Intel's latest Sandy Bridge architecture rules the CPU roost right now despite suffering from a motherboard chipset issue, but does AMD have what it takes to challenge their huge rival? The company has used the recent ISSCC 2011 conference to publish more details about their next-generation Bulldozer architecture to give us some clues about what they have (with every pun intended) in the pipeline.
Before we all go off the deep end and claim that AMD will surpass Intel in overall performance, we need to calm down. We are getting perilously close to the very limits of IPC (instructions per clock) with current technology and designs. It appears to me that with the Bulldozer architecture, AMD should reach parity with Intel and their latest generation of CPUs when it comes to IPC per core. Where AMD could have an advantage over Intel are in several specific categories.
PC Perspective delves into the world of Bulldozer.
I guess this is the moment we get to relegate the PC Gaming Alliance to the annals of history...
This leaves the ‘promoter’ lineup for the industry body looking decidedly lame. Besides the high profile departures, AMD has dropped down to member. The list of promoters now reads Capcom, Dell, Epic Games, Intel, Razer and Sony DADC. That means that the list of supposed champions includes two cross platform publishers, one CPU builder, one peripheral maker, one system builder and a CD manufacturer.
PC Authority has the full story.
As manufacturing processes get smaller and smaller, so the technology required to create processors using those smaller process nodes becomes more complex. Enter Intel, who will be spending US $5 billion to create a fabrication plant in Arizona geared up for the creation of 14nm parts.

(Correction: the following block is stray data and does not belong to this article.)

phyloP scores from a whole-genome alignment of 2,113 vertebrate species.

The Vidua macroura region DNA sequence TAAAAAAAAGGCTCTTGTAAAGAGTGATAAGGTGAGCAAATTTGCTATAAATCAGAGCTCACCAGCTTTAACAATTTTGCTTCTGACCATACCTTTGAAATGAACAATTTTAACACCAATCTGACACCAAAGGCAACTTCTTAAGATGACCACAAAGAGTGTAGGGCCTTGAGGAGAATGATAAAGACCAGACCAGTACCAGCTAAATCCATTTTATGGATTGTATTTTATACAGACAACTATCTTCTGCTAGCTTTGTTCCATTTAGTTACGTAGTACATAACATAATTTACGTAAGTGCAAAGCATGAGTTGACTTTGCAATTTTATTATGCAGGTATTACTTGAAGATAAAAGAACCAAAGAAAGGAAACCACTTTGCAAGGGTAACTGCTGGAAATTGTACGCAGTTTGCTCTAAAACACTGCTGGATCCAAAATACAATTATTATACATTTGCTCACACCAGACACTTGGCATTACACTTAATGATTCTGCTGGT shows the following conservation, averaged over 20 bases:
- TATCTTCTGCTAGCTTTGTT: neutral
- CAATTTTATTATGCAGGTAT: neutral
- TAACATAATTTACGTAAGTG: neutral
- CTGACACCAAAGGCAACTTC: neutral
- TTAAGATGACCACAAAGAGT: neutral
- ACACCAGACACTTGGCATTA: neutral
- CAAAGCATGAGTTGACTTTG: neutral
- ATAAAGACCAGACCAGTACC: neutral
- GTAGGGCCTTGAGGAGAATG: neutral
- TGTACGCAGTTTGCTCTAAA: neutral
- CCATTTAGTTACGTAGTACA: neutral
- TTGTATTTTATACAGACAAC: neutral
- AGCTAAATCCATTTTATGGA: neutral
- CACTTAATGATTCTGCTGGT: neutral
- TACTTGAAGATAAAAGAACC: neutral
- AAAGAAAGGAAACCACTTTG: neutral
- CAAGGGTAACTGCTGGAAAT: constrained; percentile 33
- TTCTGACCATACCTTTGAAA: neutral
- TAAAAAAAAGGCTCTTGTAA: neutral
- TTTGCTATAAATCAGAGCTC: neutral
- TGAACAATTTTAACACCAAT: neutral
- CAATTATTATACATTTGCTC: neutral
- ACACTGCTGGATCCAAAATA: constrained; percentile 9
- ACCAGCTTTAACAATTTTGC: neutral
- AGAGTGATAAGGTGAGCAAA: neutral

The new Arizona factory, designated Fab 42, will be the most advanced, high-volume semiconductor manufacturing facility in the world, according to Intel. Construction of the new fab is expected to begin in the middle of this year and is expected to be completed in 2013. The new factory will make chips using 14nm manufacturing process on 300mm wafers.
X-Bit Labs have the story.
We've been hearing a fair few unhappy rumblings of late surrounding OCZ's Vertex 2 drives, with the company introducing a new revision of the product featuring what is alleged to hold a small capacity and lower performance due to a switch to 25nm NAND flash memory. Is there any truth to this? Tom's Hardware investigates.
The switch-over completed in mid-January, according to OCZ, and it was largely low-key. That is to say, it wasn’t really picked up on until customers started seeing lower capacities and reporting reduced performance from certain models compared to the older drives.
Fast-forward to mid-February. Sensing increased discontent over the community’s reaction, OCZ released a notice announcing its industry-first transition to 25 nm NAND adoption. The news purported that the smaller lithography would translate to more affordable performance-oriented SSDs. Indeed, the last time I looked at Vertex 2 pricing was mid-January, and the 120 GB drive was selling for $250. Today you can find the "exact same" model for $230.